Believing Is Believing Revisited

The holidays seem to be sweeter when there are children in the family.  My kids are practically adults now, but it wasn’t that long ago when they were still daydreaming about flying reindeer or bunnies bearing chocolates.  There is something about that wide-eyed wonder that brings out the children in all of us.

One day, however, you might find yourself at an unwelcome crossroads – the day they express your doubts and you’re faced with the major decision of how you’ll handle it.

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What did I do?  Found out in this story called “Believing Is Believing“…

“Aha! I knew it!” I could hear my daughter’s squeaky little voice coming through her bedroom door. She was maybe about 7-years-old at the time.

Emerging triumphantly into the hallway, she began waving something in my face. At first, I thought it was a grain of rice, but her maniacal grin revealed a new gap along her bottom gums.

“Look!” Sure enough, she held one of her baby teeth between her fingers. “I lost this last night, but I didn’t tell a grown-up…and this morning, the tooth was still there…and there was no moneyI knew the Tooth Fairy wasn’t real!

Now, another parent might have buckled. Another parent might have choked. But you’ve got to get up pretty early in the morning to outfox this fox.

With the cool detachment of a seasoned poker player or sociopath, I said, “Well of course she didn’t come. The Tooth Fairy communicates telepathically with grown-ups. If the grown-ups don’t know you’ve lost a tooth, she won’t know you’ve lost a tooth.”

My daughter eyed me suspiciously. Then declared, “Well, I don’t believe she exists.”

I’m not going to lie (to you). This stung me. She was still so young and I was not ready to see her give up on those charming childhood traditions.

Deciding to push another button, she added, “And I don’t believe in the Easter Bunny either!”

Seeing that I was still squarely on-kilter, she pounded the final nail into my mommy coffin… “Or Santa!”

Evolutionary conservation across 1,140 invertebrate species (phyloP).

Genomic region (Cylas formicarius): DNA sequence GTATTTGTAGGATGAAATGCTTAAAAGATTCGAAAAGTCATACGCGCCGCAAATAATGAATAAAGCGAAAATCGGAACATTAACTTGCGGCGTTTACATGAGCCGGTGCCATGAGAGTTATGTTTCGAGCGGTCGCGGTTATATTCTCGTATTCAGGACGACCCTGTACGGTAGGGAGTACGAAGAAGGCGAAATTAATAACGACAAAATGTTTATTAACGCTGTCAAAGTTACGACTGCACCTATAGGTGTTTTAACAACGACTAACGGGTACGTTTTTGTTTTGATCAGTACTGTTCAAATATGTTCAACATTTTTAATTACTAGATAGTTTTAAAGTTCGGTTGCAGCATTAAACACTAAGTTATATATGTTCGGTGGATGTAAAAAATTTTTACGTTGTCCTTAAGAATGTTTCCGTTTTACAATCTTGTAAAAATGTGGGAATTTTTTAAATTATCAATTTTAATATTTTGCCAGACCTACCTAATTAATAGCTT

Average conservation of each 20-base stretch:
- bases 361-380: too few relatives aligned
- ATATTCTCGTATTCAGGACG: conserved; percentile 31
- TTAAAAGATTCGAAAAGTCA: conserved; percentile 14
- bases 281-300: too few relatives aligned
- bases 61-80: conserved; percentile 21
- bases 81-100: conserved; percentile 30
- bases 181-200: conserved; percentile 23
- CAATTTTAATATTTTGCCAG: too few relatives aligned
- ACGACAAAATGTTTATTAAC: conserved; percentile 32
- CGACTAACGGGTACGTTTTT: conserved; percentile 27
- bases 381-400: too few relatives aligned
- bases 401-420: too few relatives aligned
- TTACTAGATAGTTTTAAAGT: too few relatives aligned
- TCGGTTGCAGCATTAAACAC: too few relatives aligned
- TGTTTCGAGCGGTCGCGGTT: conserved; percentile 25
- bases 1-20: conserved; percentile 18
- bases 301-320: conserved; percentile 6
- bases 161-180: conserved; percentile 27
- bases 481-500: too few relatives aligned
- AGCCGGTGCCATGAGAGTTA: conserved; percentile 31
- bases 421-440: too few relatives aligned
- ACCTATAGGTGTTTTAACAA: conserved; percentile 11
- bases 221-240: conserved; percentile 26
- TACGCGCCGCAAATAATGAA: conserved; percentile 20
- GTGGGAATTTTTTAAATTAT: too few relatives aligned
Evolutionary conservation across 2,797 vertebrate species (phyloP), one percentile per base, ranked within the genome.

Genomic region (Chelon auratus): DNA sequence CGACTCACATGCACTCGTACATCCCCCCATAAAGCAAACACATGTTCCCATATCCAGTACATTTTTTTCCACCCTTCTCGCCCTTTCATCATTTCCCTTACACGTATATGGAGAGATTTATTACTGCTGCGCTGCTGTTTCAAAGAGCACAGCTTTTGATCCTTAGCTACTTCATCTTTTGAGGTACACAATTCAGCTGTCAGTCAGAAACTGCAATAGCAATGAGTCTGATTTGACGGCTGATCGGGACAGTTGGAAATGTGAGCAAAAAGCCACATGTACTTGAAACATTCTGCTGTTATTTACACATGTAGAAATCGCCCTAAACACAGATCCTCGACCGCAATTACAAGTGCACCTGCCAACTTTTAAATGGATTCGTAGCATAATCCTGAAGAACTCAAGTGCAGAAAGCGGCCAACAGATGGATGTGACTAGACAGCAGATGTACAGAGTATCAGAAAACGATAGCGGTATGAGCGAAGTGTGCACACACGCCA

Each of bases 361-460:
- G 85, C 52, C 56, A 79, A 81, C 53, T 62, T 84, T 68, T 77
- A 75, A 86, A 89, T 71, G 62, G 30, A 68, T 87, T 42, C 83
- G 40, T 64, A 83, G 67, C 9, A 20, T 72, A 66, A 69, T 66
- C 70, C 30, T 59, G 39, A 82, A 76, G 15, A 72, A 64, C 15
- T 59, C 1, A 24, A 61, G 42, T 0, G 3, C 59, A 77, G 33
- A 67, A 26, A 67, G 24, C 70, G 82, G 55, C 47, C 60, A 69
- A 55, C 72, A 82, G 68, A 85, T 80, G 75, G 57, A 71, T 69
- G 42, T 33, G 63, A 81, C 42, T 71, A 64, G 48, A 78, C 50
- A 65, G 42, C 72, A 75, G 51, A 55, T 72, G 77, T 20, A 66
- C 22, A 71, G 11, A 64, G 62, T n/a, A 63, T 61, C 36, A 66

NOOOO! Not Santa! On the inside, I died a little bit that day. But on the outside, there were no cracks in my façade. I knew that my reaction would either prolong those fairy tales for a little while, or make her a cynic well before her time.

Without skipping a beat, I called her bluff, “Gee, that’s too bad.”

“Why?” She looked worried.

“Because when you stop believing, they stop coming.” I had her right where I wanted her. But my girl is pretty cagey, having not fallen too far from the tree.

“Hmm…” she thought for a minute. “What if I fake believe?”

Incredible, I thought. This kid is relentless. But I just shrugged my shoulders and calmly said, “Nope. That’s not how it works.”

“OK, fine,” she grumbled as she left to replace the tooth back under her pillow.

Turning on my heel with my head held high, I went into the bathroom, shut the door, and ran the shower to conceal the sound of my sobbing.

My son is a different animal entirely. He instinctively knew it would be sad for me when he “learned the truth” about Santa. I should probably confess here that when I discovered he’d outgrown Baby Gap and graduated to Gap Kids (as was explained to me by a cold-hearted sales associate with no soul), I literally started crying right there in the middle of the store.

Anyway, it was a few days before Christmas when he said he needed to talk to me. He had that look people get when they know they’re going to tell you something you’re not going to like, but have to tell you anyway.

“I have a confession to make,” he began.

You’re 12, I thought. What could you possibly have to confess? I felt a chill run through me.

He stammered and stalled a little bit. Unlike his little sister, he was trying to let me down easy. “Well…I snooped.”

“Snooped?” I asked.

“I looked under the bed in the guest room…”

I immediately knew. And he knew that I knew. You see, all the presents from Santa are wrapped in distinct “Santa” wrapping paper with special gift tags (written in a curlicue hand that does not resemble mine), and stowed under the guest room bed. He had found his presents from Santa when Christmas hadn’t happened yet. This inconsistency in the holiday timeline could not be wriggled out of. I was trapped.

With wide eyes and a sweet loving heart, he said, “I’m sorry mom. Don’t feel bad. I’ve actually known for a while now.” And he put his arm around me. “But don’t worry. I won’t tell her.” The her he was referring to was, of course, his little sister. He was blissfully unaware that she’d already pulled the plug on me during the Tooth Fairy fiasco.